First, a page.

House approves Richardville legislation to restore the practice of falconry in Michigan
LANSING - The House today approved legislation that would allow licensed falconers in Michigan to use wild raptors while hunting, said Sen. Randy Richardville, sponsor of the measure.
Senate Bill 10 would permit the sport of falconry, which is the use of specially trained birds of prey in hunting small game.
“Falconry is a time-honored and majestic sport,” said Richardville, R-Monroe. “This legislation will restore the practice of falconry in Michigan to allow highly trained individuals to use falcons as a hunting aid to catch small animals, such as rabbits, pheasants, ducks or squirrels.”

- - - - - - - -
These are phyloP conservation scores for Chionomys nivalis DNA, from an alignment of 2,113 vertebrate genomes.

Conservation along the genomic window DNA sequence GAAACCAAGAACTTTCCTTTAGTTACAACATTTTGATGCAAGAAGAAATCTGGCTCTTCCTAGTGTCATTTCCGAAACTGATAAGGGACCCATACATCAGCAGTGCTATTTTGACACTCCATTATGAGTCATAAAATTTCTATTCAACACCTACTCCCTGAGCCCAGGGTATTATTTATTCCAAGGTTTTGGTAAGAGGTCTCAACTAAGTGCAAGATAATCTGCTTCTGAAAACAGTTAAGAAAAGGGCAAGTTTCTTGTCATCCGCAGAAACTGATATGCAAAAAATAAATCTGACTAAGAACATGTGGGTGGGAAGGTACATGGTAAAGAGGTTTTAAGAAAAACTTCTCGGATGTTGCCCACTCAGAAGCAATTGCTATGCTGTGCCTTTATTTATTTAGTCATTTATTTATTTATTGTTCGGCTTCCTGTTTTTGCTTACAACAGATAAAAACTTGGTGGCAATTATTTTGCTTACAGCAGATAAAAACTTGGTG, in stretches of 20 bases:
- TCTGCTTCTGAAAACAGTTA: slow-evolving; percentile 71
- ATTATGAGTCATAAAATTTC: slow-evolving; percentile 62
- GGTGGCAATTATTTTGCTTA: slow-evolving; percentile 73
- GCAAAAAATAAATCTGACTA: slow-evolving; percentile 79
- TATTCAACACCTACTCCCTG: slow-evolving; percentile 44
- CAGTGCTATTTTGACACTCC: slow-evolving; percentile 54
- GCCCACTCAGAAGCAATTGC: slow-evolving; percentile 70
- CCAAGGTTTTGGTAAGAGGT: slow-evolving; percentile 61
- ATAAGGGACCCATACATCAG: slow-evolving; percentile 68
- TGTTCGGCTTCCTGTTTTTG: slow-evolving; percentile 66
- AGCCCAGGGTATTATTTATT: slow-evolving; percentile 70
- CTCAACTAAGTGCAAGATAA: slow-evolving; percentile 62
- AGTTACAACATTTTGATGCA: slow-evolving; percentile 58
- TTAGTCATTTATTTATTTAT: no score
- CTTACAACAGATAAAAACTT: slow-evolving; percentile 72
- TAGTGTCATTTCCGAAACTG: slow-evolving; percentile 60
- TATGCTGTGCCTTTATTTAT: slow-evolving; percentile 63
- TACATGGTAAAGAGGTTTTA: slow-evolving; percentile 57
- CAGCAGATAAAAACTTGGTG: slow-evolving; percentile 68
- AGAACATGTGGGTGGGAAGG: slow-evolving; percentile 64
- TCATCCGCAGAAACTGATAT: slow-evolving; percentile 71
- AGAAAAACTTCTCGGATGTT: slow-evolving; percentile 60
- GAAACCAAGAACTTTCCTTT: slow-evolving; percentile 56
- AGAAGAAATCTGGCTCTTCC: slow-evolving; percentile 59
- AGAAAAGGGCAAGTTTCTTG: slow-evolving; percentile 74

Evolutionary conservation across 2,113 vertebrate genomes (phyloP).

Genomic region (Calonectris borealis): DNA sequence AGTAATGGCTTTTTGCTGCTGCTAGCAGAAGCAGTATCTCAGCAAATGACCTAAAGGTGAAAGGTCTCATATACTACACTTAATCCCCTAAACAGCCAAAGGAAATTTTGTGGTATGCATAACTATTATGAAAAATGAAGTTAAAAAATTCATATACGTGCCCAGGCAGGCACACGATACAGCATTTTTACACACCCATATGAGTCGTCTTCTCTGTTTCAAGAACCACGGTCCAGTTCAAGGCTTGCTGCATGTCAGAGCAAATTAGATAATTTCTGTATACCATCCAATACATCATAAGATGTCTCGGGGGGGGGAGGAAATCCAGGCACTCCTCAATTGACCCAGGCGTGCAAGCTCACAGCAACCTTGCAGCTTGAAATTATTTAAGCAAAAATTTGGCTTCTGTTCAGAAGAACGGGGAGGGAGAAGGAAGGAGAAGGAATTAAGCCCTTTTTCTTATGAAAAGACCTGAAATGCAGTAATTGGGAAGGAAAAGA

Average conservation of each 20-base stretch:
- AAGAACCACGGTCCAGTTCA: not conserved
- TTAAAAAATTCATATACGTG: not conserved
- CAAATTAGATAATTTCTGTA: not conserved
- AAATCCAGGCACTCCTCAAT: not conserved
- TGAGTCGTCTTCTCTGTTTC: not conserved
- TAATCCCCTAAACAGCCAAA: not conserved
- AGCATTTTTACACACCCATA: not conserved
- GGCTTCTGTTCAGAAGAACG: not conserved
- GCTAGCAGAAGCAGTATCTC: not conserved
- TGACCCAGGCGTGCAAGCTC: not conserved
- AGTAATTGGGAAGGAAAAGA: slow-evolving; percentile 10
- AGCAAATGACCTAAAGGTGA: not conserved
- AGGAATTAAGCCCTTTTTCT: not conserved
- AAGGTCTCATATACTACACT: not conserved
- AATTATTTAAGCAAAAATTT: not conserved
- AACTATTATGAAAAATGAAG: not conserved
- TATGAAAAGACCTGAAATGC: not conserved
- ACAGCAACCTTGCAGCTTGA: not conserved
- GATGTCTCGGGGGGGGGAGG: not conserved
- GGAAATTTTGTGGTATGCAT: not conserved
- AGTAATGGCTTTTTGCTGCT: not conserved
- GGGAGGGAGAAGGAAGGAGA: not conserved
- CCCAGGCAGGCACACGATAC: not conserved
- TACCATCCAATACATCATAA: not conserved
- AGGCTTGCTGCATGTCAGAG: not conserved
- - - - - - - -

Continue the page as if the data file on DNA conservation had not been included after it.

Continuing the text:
Falconry had been allowed in Michigan for approximately 10 years, but it became illegal on Jan. 4, 2009 when the state law allowing the practice expired. In 2007, Richardville sponsored legislation to permit the sport of falconry indefinitely, but the measure was not taken up by the House before the end of 2008, when the session concluded.
“I am pleased that the bill is moving through the legislative process this term and hope that it will soon become state law,” Richardville said. “Falconry promotes conservation and protection of the raptors. It’s important for the 100 licensed falconers in Michigan to continue participating in this remarkable sport.”
For more information about falconry, visit the Michigan Hawking Club Web site at www.mhcwebsite.macwebsitebuilder.com.
The bill now goes to the governor’s desk.
Posted: Wednesday, May 20, 2009
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